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Dr. Walter Reed discovered that the Aedes mosquito transmits the yellow fever virus. William Crawford Gorgas, serving in Havana, Cuba, under Reed during the Spanish-American War, made good use of Reed's discovery. He eradicated breeding places for mosquitoes and took measures to prevent mosquitoes from biting infected patients and transmitting the disease to healthy individuals. (Malaria is transmitted by the Anopheles mosquito, which is present in the same areas as the Aedes mosquito.) Gorgas realized that mosquitoes also bred indoors. Legs of hospital beds were placed in flat dishes filled with water to keep tropical crawling bugs from getting onto patients. Gorgas treated this standing water and placed screens around patients to keep the disease from spreading. (The Gorgas House in Tuscaloosa has some of these dishes with the legs of a pie safe standing in them.)
The deLesseps company failed to build a canal across Panama because of a high death rate among workers. The United States acquired the Panama Canal Zone in l903 under President Theodore Roosevelt. Gorgas went to Panama in l904 when epidemics were raging. Despite considerable opposition to his work, Gorgas cleared the area of disease in less than a year. His sanitation success made it possible for the U.S. to build the canal. He refused an offer in 1911 to become president of the University of Alabama because of his determination to see the canal project through to completion. He was the only U.S. official who remained on the canal project from beginning to end.
As U.S. Surgeon General during World War I, he was concerned about the sanitation of army camps and the health of U.S. soldiers. He refused lucrative private offers such as that from the Rockefeller Foundation. When the United States became involved in World War I, his attention turned to the care of the sick and wounded soldiers.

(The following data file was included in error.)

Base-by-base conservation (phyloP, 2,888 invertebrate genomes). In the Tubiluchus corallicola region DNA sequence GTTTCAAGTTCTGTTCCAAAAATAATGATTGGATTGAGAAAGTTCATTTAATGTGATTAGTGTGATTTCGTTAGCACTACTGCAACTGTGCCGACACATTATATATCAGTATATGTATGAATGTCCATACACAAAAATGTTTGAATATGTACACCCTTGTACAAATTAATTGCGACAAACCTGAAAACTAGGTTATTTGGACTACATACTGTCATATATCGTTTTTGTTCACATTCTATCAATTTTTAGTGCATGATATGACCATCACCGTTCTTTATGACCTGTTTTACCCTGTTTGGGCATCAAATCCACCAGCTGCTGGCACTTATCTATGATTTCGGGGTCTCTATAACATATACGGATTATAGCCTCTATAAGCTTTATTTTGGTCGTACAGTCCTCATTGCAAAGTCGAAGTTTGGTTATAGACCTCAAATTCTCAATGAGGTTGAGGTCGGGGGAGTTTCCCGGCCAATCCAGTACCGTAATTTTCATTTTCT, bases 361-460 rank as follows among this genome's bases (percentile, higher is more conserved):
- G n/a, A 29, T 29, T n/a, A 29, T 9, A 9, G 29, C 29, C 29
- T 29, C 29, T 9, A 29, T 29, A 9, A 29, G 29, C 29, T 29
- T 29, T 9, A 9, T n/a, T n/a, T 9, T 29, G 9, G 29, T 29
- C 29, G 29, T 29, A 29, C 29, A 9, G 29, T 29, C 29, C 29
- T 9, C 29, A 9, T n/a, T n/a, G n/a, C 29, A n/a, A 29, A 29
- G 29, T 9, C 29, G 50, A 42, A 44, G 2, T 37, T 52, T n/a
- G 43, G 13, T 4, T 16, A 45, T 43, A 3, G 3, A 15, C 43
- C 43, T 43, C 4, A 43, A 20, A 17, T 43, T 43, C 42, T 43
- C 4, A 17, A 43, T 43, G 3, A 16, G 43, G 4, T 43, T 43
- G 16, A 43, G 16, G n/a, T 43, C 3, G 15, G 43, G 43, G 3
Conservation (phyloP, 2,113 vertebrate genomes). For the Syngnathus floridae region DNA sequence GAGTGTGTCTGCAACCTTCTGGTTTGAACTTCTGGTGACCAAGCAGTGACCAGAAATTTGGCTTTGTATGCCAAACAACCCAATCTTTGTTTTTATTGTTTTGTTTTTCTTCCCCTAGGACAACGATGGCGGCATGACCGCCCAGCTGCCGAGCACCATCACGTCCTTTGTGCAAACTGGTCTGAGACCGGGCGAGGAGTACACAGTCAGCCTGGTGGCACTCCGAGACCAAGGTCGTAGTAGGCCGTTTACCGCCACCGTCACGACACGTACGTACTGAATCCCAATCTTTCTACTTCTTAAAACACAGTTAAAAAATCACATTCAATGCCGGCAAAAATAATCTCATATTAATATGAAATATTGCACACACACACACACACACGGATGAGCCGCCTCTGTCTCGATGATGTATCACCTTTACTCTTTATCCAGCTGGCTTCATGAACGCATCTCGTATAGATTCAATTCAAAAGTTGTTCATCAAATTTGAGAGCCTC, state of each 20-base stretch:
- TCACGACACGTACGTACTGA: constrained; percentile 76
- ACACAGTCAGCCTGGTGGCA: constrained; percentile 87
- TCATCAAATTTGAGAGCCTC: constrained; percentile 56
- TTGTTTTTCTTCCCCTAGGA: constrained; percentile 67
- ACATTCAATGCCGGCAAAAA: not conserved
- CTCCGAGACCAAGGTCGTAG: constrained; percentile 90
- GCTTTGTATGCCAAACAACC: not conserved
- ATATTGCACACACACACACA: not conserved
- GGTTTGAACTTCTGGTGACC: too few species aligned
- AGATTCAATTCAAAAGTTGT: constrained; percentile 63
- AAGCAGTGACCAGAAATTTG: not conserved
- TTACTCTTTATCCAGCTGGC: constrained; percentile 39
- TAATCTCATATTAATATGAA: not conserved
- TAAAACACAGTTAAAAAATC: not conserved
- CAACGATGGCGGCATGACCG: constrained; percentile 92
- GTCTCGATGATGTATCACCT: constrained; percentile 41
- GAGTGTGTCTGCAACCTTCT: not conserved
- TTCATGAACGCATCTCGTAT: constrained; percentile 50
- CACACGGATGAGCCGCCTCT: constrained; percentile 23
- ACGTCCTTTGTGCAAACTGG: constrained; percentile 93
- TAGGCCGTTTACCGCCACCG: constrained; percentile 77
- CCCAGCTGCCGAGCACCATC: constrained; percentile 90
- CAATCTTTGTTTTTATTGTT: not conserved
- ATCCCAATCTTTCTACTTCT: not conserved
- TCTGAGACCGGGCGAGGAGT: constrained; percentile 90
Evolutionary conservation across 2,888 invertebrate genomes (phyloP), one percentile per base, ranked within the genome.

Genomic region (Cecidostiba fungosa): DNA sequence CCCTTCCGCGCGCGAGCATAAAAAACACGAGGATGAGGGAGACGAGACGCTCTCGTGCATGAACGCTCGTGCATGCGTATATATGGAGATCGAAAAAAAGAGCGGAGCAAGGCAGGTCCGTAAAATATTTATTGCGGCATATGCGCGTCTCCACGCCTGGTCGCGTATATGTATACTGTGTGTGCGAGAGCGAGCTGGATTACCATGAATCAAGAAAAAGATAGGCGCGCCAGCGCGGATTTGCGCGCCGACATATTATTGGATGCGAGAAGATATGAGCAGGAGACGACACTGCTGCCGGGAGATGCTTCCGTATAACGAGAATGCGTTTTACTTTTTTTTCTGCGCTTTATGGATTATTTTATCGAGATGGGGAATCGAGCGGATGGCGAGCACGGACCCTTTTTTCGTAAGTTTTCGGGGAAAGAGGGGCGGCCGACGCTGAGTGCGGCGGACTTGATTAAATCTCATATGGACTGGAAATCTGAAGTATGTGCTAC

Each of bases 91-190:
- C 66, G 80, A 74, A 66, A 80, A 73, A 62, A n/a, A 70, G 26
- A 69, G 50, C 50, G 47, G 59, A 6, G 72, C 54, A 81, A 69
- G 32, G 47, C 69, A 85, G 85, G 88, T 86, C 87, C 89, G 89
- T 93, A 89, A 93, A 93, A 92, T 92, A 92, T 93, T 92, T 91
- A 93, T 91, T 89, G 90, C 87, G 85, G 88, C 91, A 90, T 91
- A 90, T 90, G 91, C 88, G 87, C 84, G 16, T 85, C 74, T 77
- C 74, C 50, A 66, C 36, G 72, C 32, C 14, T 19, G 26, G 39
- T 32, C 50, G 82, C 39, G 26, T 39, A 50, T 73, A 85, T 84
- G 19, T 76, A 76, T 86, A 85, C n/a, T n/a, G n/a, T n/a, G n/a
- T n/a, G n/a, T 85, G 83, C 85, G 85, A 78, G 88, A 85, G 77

In the 1880s, while stationed at Brownsville, Texas, Gorgas met Marie Doughty, who was visiting her sister at the army base. She contracted a nearly fatal case of yellow fever, Gorgas contracted a mild case, and the two met while they recovered. They were married in l885 and had one daughter.
Gorgas was known as a most compassionate, caring doctor. One patient remembered that it was worth having yellow fever just to be cared for by Gorgas. His personality made him extremely successful in persuading public officials to follow his sanitation instructions. When he retired in 1918, he accepted an offer from the Rockefeller Foundation to travel to South America to advise on the eradication of yellow fever. Thereafter he traveled to Europe on his way to South Africa to consult on diseases there. He died in London in 1920 en route to South Africa. After a huge funeral in St. Paul's Cathedral, he was buried in Arlington National Cemetery outside Washington, D.C.